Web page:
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This is a great sat nav if you're on a budget. It is part of the TomTom x20 series. The current series is the x50 so it is 3 generations old, however it is still very very good.
TomTom allows you to update it online getting the latest speed cam locations and latest softwate although you have to pay to update maps :(
The great thing I found about this device is that it can link to an FM radio or bluetooth audio device. At first I had it playing music and directions through the car radio. However when I discovered the extensive bluetooth functionality I used that as sound quality is much improved.
The TomTom also allows you to connect it to your phone for use as a handsfree kit. This is great stand-alone or linked to your car speakers
Where this device differs to the normal 720 is that it has a traffic receiver which is supposed to receive updates on traffic. While this function might work great in America, the amount of roads which have traffic updates is small in the UK; even in London. Therefore, this feature is pretty much useless.
The mount for this device is very sturdy and the screen is of a very good size, I really cant fault it.
I'm an awful driver when it comes to navigation! I get lost the minute I drive out of my driveway so having a satnav in the car was a like a blessing. I have quite bad nerves so it also helps knowing that, I can always find my way back to home.
Hmm where to start...
Appearance: It looks nice and feels nice! It is small and light so will fit easily into a bag or pocket and its not big and clumpy like the Go 510s which are huge. The screen is a fantastic size.
One of the things I love about this model is the extra features, the novel features such as adding photos and music, it helps when your on long journeys and have to make a few stops, you have something to do! I love being able to add your own Points of Interest on there too and customise the symbol representing you, I have a replica of my car.
In terms of reliability, yes as with any map, sat nav there are moments when it will go wrong, I once found myself one week driving fine, the same route the following week was a one way street and I had 2 lanes iof traffic heading towards me, as long as you bear in mind that the sat nav is not infallable it should be fine. I was fairly new to the motorway when I got this so it was brilliant having it depict, state and show on the screen which lanes to take and when.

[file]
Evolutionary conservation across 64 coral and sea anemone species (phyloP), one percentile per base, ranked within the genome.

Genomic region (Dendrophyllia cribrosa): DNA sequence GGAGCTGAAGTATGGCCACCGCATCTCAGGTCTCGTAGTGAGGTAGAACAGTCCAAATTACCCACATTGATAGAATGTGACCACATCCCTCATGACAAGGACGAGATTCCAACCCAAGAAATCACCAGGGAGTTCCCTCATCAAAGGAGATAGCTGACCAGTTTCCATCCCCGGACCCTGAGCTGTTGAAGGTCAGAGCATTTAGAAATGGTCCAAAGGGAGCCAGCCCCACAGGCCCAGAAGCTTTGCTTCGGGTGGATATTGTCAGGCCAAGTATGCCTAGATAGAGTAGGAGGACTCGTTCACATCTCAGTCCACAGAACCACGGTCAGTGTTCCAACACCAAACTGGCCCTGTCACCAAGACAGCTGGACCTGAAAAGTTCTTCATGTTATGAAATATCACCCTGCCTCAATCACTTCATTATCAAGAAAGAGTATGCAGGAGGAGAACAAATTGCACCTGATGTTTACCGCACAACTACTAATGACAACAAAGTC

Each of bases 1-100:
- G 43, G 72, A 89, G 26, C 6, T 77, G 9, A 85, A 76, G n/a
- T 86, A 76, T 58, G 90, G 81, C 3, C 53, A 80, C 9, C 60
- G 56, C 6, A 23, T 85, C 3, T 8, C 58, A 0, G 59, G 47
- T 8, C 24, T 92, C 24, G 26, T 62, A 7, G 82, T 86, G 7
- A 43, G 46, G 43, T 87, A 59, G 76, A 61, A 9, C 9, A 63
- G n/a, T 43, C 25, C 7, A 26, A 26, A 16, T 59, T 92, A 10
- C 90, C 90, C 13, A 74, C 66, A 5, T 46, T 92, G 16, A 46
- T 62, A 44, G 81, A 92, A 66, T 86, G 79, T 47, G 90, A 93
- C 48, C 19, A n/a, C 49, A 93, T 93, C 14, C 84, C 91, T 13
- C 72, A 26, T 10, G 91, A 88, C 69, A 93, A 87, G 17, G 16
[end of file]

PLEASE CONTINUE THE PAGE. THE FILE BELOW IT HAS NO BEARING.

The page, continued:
The T satands for the traffic antenna that you get with it, and once you finally manage to get a signal after faffing around with the antenna it for the majority of the time is pretty good and you can save time.
Features such as the speed camera warnings are again helpful, but again not always 100% accurate!
The weather and live services are optional and you do have to pay to use them.
The main downside to the TomTom sat navs is the fact that you have to pay to upgrade and update your maps and they work out really expensive. But apart from that, I couldnt live without mine
SatNav devices remind me a little of mobile phones in the early nineties. They are a little bit pricey, a little bit niche and until recently the preserve of gadget freaks and those who drive for a living.
These days they are a lot more prolific and I can foresee a time when they will be just as ubiquitous as mobile phones and everyone with a car will have one, and no doubt more than one if they have more than one car in the house.
This is my second SatNav device and I can't imagine ever not having one now. They keep getting better and I rarely consult the A - Z now except to get the broadest idea of where I'm going and how to get there. I've become accustomed to using it even for relatively short journeys to places I've been many times and have regularly been taken on routes I hadn't been aware of in the past, and usually these routes are quicker and easier. It's amazing how set in your ways you can get and it takes some courage to put yourself in the hands of these little machines, but once I did I haven't looked back and can't recall a time when I've been poorly, let alone incorrectly, directed.
There are a number of choices for SatNav devices; inbuilt systems, usually factory fitted on new cars but presumably also available as an after market option. They are also available as add-ons for hand held computers or as dedicated self contained units like this one.
In built systems are usually only supplied as standard on high end or prestige models. Otherwise they are an expensive option, often in excess of a thousand pounds which is a lot especially on sub-£20k cars. I'm not convinced about in built systems, Okay they are tidy, with no trailing wires or recharging problems, but given the pace of change in this market I think they will too quickly be out of date and many of those I've seen recently are already off the pace with this year's dedicated units.
The next option is the add-on for a hand held computer, or PDA. This is a good option if you have or need a well specced PDA as the SatNav package will probably only cost £100 or so extra. This gives you a pretty good device but there are downsides, you'd need a separate GPS receiver (which should be supplied) and this means another bit of kit floating around the car and more trailing wires. My first SatNav was like this and without anything to compare it to I was very happy with it for a couple of years. That is until I got this dedicated unit which pretty much beats the PDA one in every department.